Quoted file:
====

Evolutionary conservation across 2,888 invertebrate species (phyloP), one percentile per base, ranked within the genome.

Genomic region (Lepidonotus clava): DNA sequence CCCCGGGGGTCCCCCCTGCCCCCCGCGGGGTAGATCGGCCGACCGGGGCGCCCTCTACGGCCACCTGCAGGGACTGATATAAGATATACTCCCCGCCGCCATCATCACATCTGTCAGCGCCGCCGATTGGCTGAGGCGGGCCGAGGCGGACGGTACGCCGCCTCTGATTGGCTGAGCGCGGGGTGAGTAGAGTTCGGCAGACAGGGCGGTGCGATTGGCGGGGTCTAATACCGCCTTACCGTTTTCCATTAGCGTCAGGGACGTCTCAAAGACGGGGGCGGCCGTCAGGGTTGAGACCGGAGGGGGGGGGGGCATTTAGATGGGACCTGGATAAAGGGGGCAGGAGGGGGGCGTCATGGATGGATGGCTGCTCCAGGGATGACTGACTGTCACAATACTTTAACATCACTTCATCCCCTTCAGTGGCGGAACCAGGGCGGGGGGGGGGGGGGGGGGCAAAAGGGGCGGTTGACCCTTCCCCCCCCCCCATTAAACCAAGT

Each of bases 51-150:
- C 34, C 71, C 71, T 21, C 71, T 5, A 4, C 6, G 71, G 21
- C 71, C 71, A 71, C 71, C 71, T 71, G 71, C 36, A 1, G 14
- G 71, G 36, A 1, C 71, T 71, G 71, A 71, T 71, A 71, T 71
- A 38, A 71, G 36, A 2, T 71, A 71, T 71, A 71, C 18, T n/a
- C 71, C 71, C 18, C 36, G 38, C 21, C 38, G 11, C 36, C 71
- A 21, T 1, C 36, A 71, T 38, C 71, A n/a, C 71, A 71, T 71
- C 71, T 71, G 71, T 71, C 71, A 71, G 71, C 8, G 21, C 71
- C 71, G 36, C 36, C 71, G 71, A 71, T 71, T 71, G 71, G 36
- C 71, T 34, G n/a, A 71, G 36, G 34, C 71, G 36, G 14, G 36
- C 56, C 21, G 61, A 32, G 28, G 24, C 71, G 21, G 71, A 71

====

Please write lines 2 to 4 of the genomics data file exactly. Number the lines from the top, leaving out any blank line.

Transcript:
Genomic region (Lepidonotus clava): DNA sequence CCCCGGGGGTCCCCCCTGCCCCCCGCGGGGTAGATCGGCCGACCGGGGCGCCCTCTACGGCCACCTGCAGGGACTGATATAAGATATACTCCCCGCCGCCATCATCACATCTGTCAGCGCCGCCGATTGGCTGAGGCGGGCCGAGGCGGACGGTACGCCGCCTCTGATTGGCTGAGCGCGGGGTGAGTAGAGTTCGGCAGACAGGGCGGTGCGATTGGCGGGGTCTAATACCGCCTTACCGTTTTCCATTAGCGTCAGGGACGTCTCAAAGACGGGGGCGGCCGTCAGGGTTGAGACCGGAGGGGGGGGGGGCATTTAGATGGGACCTGGATAAAGGGGGCAGGAGGGGGGCGTCATGGATGGATGGCTGCTCCAGGGATGACTGACTGTCACAATACTTTAACATCACTTCATCCCCTTCAGTGGCGGAACCAGGGCGGGGGGGGGGGGGGGGGGCAAAAGGGGCGGTTGACCCTTCCCCCCCCCCCATTAAACCAAGT

Each of bases 51-150:
- C 34, C 71, C 71, T 21, C 71, T 5, A 4, C 6, G 71, G 21